Canadian Forest Service Publications
Developing trapping protocols for wood boring beetles associated with broadleaf trees. 2018. Rassati, D.; Marini, L.; Marchioro, M.; Rapuzzi, P.; Magnani, G.; Poloni, R.; Di Giovanni, F.; Mayo, P.; Sweeney, J.D. Journal of Pest Science (online early)
Issued by: Atlantic Forestry Centre
Catalog ID: 39421
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Longhorn and jewel beetles are often moved intercontinentally within woody materials. The common use of hardwoods in solid wood-packaging requires efficient trapping protocols for broadleaf-associated species. We tested the effect of lure (ethanol vs multi-lure), trap color (green vs purple), and trap height (understory vs canopy) on the longhorn and jewel beetle species trapped in multi-funnel traps set up in both seminatural forests and reforested forests in Italy. Traps were deployed in a 2 × 2 × 2 factorial scheme, and the eight different treatments were replicated 17 times in a randomized complete block design, in which each block was a different site. Thirty-five longhorn beetle species (2 non-native) and 15 jewel beetle species (all native) were trapped. The multi-lure was more effective than ethanol at detecting most longhorn beetles at both the species and subfamily level (except Lepturinae), but had no effect on the detection of jewel beetles. Trap color affected both jewel (green better than purple) and longhorn beetles with mixed responses among subfamilies. Species richness and/or abundance of both families was greater in the canopy than the understory, but trends were more heterogeneous at lower taxonomic levels (i.e., significant effect on Cerambycinae and Lepturinae but not on Lamiinae). In general, we showed that green multi-funnel traps baited with multi-lure, and setup in the canopy may be an efficient trapping protocol for European longhorn and jewel beetles associated with broadleaf trees. This information can increase efficacy of early-detection programs carried out both inside and outside of Europe.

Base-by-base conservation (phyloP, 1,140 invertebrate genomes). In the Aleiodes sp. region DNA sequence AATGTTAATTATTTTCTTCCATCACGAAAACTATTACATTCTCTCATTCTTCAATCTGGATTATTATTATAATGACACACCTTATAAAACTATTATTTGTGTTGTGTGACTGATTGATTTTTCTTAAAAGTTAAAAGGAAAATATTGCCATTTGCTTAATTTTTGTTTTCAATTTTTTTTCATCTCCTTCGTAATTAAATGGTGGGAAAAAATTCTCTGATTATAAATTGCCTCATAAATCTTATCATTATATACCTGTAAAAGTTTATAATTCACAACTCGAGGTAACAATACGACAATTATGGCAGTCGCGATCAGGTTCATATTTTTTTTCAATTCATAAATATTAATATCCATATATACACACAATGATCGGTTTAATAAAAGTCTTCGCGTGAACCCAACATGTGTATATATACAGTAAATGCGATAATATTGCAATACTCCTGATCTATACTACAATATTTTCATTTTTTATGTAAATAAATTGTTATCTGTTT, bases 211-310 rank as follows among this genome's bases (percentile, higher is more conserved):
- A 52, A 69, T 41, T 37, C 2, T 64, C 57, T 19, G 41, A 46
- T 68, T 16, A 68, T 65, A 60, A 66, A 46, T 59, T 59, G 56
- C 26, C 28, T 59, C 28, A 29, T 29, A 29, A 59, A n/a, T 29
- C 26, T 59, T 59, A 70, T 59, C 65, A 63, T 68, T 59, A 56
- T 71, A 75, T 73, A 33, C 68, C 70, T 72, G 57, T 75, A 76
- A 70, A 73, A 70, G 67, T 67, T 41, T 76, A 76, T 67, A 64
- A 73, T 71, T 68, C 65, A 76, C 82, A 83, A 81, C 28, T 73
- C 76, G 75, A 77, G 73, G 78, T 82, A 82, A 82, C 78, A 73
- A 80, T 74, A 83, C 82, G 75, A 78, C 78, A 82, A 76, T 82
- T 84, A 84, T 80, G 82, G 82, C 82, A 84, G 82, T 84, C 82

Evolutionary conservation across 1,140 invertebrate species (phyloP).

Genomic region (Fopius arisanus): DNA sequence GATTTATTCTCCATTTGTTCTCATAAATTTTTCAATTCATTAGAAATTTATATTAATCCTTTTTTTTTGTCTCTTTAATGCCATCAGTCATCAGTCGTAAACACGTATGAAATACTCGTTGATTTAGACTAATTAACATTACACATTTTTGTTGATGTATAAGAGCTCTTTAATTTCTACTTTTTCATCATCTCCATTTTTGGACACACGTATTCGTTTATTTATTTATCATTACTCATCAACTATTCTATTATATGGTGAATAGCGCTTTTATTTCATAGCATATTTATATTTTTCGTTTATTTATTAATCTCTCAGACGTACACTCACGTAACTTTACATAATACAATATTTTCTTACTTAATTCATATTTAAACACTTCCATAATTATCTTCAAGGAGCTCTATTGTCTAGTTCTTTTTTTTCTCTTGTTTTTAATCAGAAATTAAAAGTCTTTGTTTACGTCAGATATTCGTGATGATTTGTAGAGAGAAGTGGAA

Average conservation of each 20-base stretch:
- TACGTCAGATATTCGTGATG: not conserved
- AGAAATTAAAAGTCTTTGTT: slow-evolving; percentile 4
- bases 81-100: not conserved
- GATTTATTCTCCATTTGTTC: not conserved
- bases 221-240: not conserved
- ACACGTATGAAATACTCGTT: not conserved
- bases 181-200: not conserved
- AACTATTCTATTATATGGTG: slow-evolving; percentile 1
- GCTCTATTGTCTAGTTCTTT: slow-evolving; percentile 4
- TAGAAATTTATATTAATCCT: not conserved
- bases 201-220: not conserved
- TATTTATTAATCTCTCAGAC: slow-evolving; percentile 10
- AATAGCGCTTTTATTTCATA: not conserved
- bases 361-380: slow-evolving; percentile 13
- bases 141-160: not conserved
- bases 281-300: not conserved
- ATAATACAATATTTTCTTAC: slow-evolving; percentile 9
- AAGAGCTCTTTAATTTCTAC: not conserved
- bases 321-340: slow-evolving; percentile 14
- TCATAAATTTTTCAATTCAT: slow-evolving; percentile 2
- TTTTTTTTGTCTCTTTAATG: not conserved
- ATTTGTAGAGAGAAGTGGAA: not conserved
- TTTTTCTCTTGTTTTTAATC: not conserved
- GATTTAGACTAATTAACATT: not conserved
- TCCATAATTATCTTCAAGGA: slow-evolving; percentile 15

Plain Language Summary
Bark and wood-boring beetles from Asia and Europe continue to arrive in Canada in wood used to pack goods in container ships, and some of these species become invasive forest pests, e.g., the emerald ash borer. The earlier we detect such pest introductions, the more likely we can mitigate their damage by eradicating the population or containing its spread. We conducted trapping experiments in Italy and showed that the total number of species of wood-boring beetles detected in traps was increased by placing green-colored traps in the forest canopy and purple-colored traps in the understory. Applying these results in annual surveys should improve early detection of exotic species introductions.